By Tappei Nagatsuki and Shinichirou Otsuka. Released in Japan by MF Bunko J. Released in North America by Yen On. Translated by Dale DeLucia.
We have now reached the end of the 5th arc! That said, as the author notes, this is less of a resolution and more of a change of scenery. In terms of achievements, our heroes do not make out very well this time around. They do succeed in stopping the destruction of the city, and they capture one of the archbishops. But before this arc there were five “camps” for the Who Wants to Rule The Country?” sweepstakes, and two of them are decimated after it finishes. Even the fights here are bittersweet rather than satisfying, with the exception of Garfiel, who gets to unleash his inner shonen protagonist. Reinhard gets to finally tell his wife what he never managed to say, but it’s hard to call that happy or heartwarming. Al doesn’t win but merely survives. Otto is grievously injured. Crusch is still not healed. That said, I think the Anastasia Camp wins the prize for “Bad Things”. Oof.
The bulk of the book is fighting, as we basically get the fights that were happening while Subaru and Emilia were busy with the previous book. Garfiel is fighting (and losing, most of the time) to the eight-armed legend, but his fights run on pure shonen, as I said, so he’s good. We get a double dose of Gluttony, which goes very badly for many soldiers who get their names stolen, though Otto manages to figure out something about how their powers work. Wilhelm is forced to realize – again – that this is a fantasy world, and therefore hard work hardly works. Fortunately, Reinhard is there to finish off his grandmother. Unfortunately, their relationship is not magically healed. Al is fighting Lust, which mostly involves a lot of banter and a truly excessive amount of property damage. And then there’s Julius and Anastasia… let’s save that for the next paragraph.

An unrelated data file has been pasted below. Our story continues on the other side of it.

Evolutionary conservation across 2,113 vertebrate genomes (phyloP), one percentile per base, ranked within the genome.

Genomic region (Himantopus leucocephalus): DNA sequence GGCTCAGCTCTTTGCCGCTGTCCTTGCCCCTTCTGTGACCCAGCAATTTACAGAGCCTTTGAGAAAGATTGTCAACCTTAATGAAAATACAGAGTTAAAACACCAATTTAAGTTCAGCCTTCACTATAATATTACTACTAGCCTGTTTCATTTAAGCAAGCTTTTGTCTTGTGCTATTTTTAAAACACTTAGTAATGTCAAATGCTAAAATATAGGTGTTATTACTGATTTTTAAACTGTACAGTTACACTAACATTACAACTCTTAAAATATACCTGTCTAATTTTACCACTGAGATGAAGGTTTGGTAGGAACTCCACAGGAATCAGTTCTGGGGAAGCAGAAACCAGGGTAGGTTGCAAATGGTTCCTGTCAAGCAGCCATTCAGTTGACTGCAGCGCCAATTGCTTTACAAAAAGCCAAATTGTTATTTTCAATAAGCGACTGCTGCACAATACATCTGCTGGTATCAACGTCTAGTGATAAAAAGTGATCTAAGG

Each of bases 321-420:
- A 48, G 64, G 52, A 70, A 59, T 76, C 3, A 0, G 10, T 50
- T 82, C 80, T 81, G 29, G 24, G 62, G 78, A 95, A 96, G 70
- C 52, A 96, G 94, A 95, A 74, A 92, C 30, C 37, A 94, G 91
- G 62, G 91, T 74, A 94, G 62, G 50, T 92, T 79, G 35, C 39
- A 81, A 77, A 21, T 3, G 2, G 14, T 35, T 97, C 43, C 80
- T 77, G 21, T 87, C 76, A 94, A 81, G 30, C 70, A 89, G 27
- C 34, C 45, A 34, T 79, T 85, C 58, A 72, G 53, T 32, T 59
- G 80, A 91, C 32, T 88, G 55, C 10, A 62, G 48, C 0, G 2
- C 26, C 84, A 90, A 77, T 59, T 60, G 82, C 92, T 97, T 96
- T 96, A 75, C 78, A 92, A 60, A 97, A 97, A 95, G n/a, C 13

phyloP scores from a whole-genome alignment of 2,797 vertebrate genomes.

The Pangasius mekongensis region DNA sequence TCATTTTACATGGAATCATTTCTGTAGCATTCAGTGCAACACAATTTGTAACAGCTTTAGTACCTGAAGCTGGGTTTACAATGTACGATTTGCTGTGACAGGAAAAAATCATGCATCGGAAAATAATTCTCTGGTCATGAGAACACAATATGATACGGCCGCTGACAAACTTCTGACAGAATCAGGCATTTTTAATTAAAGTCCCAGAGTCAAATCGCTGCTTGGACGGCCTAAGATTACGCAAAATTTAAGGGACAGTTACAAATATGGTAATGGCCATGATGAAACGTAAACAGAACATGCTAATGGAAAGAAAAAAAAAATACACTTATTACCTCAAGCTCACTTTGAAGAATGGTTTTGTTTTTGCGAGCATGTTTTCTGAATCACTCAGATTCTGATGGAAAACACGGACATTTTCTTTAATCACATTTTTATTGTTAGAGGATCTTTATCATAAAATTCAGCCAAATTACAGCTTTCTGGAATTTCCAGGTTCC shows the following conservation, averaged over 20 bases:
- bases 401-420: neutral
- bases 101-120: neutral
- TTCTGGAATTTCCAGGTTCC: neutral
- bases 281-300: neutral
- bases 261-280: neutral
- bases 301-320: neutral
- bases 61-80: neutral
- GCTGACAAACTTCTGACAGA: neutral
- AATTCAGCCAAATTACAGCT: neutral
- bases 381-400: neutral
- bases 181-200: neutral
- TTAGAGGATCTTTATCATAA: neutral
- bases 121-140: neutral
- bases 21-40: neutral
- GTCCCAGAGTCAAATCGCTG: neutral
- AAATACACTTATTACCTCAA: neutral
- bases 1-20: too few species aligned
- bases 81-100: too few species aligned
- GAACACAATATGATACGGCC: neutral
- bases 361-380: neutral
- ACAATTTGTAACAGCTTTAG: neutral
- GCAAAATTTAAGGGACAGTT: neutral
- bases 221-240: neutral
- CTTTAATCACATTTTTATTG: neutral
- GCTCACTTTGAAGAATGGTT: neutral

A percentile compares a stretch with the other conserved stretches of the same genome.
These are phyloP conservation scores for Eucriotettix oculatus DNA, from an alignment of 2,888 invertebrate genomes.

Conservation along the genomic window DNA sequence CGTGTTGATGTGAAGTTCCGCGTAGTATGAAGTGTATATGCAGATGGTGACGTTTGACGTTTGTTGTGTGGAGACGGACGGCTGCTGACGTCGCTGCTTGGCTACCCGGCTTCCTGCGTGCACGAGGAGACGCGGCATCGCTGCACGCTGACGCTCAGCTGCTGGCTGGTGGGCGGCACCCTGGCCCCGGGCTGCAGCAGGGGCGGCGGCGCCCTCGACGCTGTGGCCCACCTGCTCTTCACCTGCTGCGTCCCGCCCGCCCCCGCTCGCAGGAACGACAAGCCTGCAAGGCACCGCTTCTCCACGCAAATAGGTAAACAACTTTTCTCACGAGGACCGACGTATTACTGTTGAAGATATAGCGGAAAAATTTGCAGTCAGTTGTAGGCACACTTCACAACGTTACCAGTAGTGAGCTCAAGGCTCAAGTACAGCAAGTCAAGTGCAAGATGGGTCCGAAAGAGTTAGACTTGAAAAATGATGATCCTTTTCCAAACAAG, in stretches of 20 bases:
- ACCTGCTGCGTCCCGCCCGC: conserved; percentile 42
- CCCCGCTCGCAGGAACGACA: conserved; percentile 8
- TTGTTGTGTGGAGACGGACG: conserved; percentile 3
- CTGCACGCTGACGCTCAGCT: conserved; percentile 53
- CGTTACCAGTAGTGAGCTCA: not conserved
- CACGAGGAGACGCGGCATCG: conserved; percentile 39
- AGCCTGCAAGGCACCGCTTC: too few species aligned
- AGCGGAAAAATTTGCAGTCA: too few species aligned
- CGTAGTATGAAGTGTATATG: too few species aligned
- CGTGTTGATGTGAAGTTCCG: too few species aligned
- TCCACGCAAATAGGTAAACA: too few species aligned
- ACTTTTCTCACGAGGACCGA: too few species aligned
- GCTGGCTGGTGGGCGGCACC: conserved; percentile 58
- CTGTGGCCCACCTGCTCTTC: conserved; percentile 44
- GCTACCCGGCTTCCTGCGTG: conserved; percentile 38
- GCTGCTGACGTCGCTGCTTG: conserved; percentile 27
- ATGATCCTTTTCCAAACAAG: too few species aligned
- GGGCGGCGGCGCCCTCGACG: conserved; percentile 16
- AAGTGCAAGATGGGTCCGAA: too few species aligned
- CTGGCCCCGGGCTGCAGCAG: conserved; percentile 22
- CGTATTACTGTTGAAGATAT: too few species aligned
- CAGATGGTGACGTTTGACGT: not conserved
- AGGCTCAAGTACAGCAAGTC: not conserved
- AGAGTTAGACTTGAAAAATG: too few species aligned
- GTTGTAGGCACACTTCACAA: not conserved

This is one of those series I do tend to spoil myself on, given we’re still so far behind Japan (and also you never know when a short story volume may be relevant to the main series, cough), so I was aware something was going to happen with Anastasia. It’s not nearly as bad as Subaru or the reader feared, though that reveal is a killer. And at least this was done with Anastasia’s consent. But it’s still depressing, as I liked her, and I fear it will be a while before we see her again. Julius is a pure gutpunch, though, and meant to be the truly devastating consequence of this arc. At least he has Subaru, who (like Rem) can remember who he is. And , unlike Rem, he can at least walk and talk. In any case, we’re all now going to consult with the Great Sage to see how to solve everyone’s problems. I’m sure it will go fine.
Rem is, by the way, still in a coma and no one remembers her. We’ve now had far more books with Rem than without Rem. I fear the fans may have forgotten her. In any case, this is well-written, but intentionally leaves a sour taste in your mouth.